Lifespan: Tenbun 6 (1537) to 7/10 of Bunroku 3 (1594)
Other Names: Tsuruchiyomaru (childhood), Magijirō/Magoshirō (common), Nobutaka
Rank: bushō, sengoku daimyō
Title: Junior Fourth Rank (Lower), Master of the Eastern Capital Office
Clan: Date → Iwaki
Father: Date Harumune
Adoptive Father: Iwaki Shigetaka
Mother: Kubohime (daughter of Iwaki Shigetaka)
Siblings: Chikataka, Onamihime (formal wife of Nikaidō Yoshimasa), Date Terumune, Rusu Masakage, Ishikawa Akimitsu, Kokubun Morishige, Sugime Noamune, Kyōseiin (formal wife of Date Sanemoto), 益穂姫 (wife of Koyanagawa Morimune), Hikohime (formal wife of Ashina Morioki → formal wife of Ashina Moritaka), Hōjuin (formal wife of Satake Yoshishige)
Wife: Keijuin (daughter of Sataki Yoshiaki)
Iwaki Chikataka served as a bushō and sengoku daimyō during the Sengoku and Azuchi-Momoyama periods. He was the sixteenth head of the Iwaki clan and uncle of Date Masamune.
Chikataka was born as the eldest son of Date Harumune of Mutsu Province. In connection with a battle in 1534, based on an agreement between his father, Harumune, and maternal grandfather, Iwaki Shigetaka, Chikataka became the adopted heir of Shigetaka and successor to the Iwaki clan. In 1569, after the death of his adoptive father, Shigetaka, Chikataka inherited the headship of the clan.
While there are accounts of small-scale military operations including encroachments on the territory of the neighboring Tamura and Ishikawa clans and a deployment to assist Nikaidō Moriyoshi, Chikataka primarily maintained a focus on diplomacy begun by Shigetaka. He served as a mediator for the conflict in the Date clan between his father, Harumune, and younger brother, Date Terumune. He also facilitated a settlement between the Date and Ashina clans in regard to the course of action regarding the Nikaidō clan. Based on letters exchanged with his uncle, Date Sanemoto, regarding worries with respect to the relationship between Harumune and Terumune, he placed an emphasis on his own relationship with the Date clan.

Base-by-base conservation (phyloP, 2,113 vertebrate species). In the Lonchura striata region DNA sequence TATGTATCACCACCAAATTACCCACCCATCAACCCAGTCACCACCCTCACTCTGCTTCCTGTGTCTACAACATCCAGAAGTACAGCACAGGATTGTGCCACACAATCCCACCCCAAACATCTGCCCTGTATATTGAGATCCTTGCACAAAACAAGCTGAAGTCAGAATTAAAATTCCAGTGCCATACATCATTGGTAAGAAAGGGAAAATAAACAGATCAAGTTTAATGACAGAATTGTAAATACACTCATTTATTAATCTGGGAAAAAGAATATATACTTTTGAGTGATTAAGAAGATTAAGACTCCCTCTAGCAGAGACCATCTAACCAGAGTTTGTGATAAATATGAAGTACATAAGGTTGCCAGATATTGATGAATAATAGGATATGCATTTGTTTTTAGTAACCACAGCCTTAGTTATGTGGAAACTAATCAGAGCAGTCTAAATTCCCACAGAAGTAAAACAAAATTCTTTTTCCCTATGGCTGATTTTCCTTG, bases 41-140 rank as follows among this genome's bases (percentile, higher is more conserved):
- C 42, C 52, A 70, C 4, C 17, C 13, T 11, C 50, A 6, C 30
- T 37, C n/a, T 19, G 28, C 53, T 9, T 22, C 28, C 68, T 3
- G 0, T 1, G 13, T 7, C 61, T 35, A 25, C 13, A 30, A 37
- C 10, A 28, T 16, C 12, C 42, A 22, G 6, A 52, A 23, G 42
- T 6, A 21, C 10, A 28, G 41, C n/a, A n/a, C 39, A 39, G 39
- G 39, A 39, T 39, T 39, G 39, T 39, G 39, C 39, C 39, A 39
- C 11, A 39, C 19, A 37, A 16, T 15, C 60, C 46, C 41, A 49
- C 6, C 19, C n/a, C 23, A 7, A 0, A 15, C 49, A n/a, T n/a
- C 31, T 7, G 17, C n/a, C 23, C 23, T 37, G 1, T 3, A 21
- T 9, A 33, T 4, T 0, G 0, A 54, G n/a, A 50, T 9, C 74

From the era of Satake Yoshiaki, the Satake clan of Hitachi Province advanced into Mutsu seeking to subordinate the Ishikawa and Shirakawa-Yūki clans. From the era of Shigetaka, a formerly friendly relationship between the Satake and Iwaki clans gradually deteriorated. Even though Chikataka received the daughter of Yoshiaki as his wife, relations did not improve. From 1568 to 1571, in the midst of frequent clashes with the Satake clan, Shigetaka died of illness and the subsequent movements of Chikataka soon became unknown. Thereafter, Chikataka’s wife who originated from the Satake clan acted as a proxy for the head of the Iwaki clan and Yoshiaki’s son, Satake Yoshishige, intervened in the affairs of the Iwaki clan so it is surmised that an incident occurred in the Iwaki family around this time but details are unknown. Under one theory, Chikataka went mad from illness and became unable to fulfill his duties as the head of the clan.
Around 1578, Chikataka’s son, Iwaki Tsunetaka, became the head of the clan while Chikataka’s wife served as a guardian. According to historical records, Chikataka was living until 1594.